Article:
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Every three years, InterVarsity convenes a conference to excite Christian college students about missions. At the most recent conference, Urbana 18, students learned to denounce capitalism, apologize for Christianity, set aside the doctrine of justification, and exchange God’s holiness for pantheism.
Activist Danielle Strickland riffed on the seraphim’s song in Revelation 4, “Holy, holy, holy, is the Lord God Almighty, who was and is and is to come!” Few places in Scripture can yield more profitable meditation, but Strickland’s irreverent and syncretistic interpretations leave me wondering whether we have the same God.
Presentation - Strickland - Word - People - Syllable
Throughout her presentation, Strickland pronounced the word “holy” as people often do when uttering it profanely—with a long first syllable and an emphasized second syllable. She adopted this manner from a 5-day-old Christian recently transformed from a life of drugs and crime because it “makes so much more sense” than anything she learned in Bible college. In contrast, when Isaiah witnesses the same refrain (“holy, holy, holy”), he pronounces judgement on himself because of his “unclean lips.” It takes the searing of a burning coal from the altar of heaven to atone for Isaiah’s guilty, sinful mouth.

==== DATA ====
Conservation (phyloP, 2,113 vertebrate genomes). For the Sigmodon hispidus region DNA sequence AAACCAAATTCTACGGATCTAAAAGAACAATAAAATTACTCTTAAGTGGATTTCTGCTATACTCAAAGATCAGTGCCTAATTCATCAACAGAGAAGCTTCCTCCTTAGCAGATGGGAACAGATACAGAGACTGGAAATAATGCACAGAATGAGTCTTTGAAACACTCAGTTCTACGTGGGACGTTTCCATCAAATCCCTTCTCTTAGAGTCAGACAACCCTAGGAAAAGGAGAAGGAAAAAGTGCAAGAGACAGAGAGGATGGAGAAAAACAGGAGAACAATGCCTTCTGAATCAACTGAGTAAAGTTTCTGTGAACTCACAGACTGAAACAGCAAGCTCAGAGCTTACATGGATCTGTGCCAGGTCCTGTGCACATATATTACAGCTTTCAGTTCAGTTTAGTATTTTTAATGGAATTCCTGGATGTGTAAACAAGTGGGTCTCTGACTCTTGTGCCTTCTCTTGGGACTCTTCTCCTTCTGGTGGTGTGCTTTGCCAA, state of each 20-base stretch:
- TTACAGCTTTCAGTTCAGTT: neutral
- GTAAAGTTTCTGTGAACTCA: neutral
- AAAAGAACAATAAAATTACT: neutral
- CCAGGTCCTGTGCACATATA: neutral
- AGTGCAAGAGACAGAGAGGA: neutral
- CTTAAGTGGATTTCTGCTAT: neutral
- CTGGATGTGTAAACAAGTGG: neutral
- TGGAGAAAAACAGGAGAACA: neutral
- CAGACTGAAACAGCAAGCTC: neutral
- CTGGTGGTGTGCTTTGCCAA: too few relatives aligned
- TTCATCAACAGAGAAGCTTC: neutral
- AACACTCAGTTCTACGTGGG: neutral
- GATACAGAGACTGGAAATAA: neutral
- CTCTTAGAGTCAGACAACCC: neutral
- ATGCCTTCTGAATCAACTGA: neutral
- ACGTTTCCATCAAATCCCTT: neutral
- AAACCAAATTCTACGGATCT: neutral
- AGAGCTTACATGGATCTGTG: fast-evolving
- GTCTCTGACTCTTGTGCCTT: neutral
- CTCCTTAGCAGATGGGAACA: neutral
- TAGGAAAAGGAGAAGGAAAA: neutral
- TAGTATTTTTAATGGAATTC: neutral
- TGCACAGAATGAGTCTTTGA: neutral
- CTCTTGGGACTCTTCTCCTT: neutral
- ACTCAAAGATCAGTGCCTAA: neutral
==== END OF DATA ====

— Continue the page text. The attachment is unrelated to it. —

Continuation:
I sympathize with Strickland’s apparent difficulty in defining “holiness;” words are utterly inadequate. However, even though she used words like “otherness” and “sacredness” as partial synonyms, from all her examples it seems like “holiness” meant to her simply “beauty.” This sublime, mysterious attribute of God, she said, “is everywhere, if we could see it, in everyone.” This notion is not far removed from pantheism, which “regards the universe as a manifestation of God.”
Strickland - Example - Holiness - God - Face
Strickland shared an example in which, she said, she personally experienced the holiness of God. She was privileged to see the face of a 16-year-old Muslim evangelist under a burqa, which, according to Strickland, was “beautiful, “gorgeous,” “sacred,” “holy.” The girl’s face...
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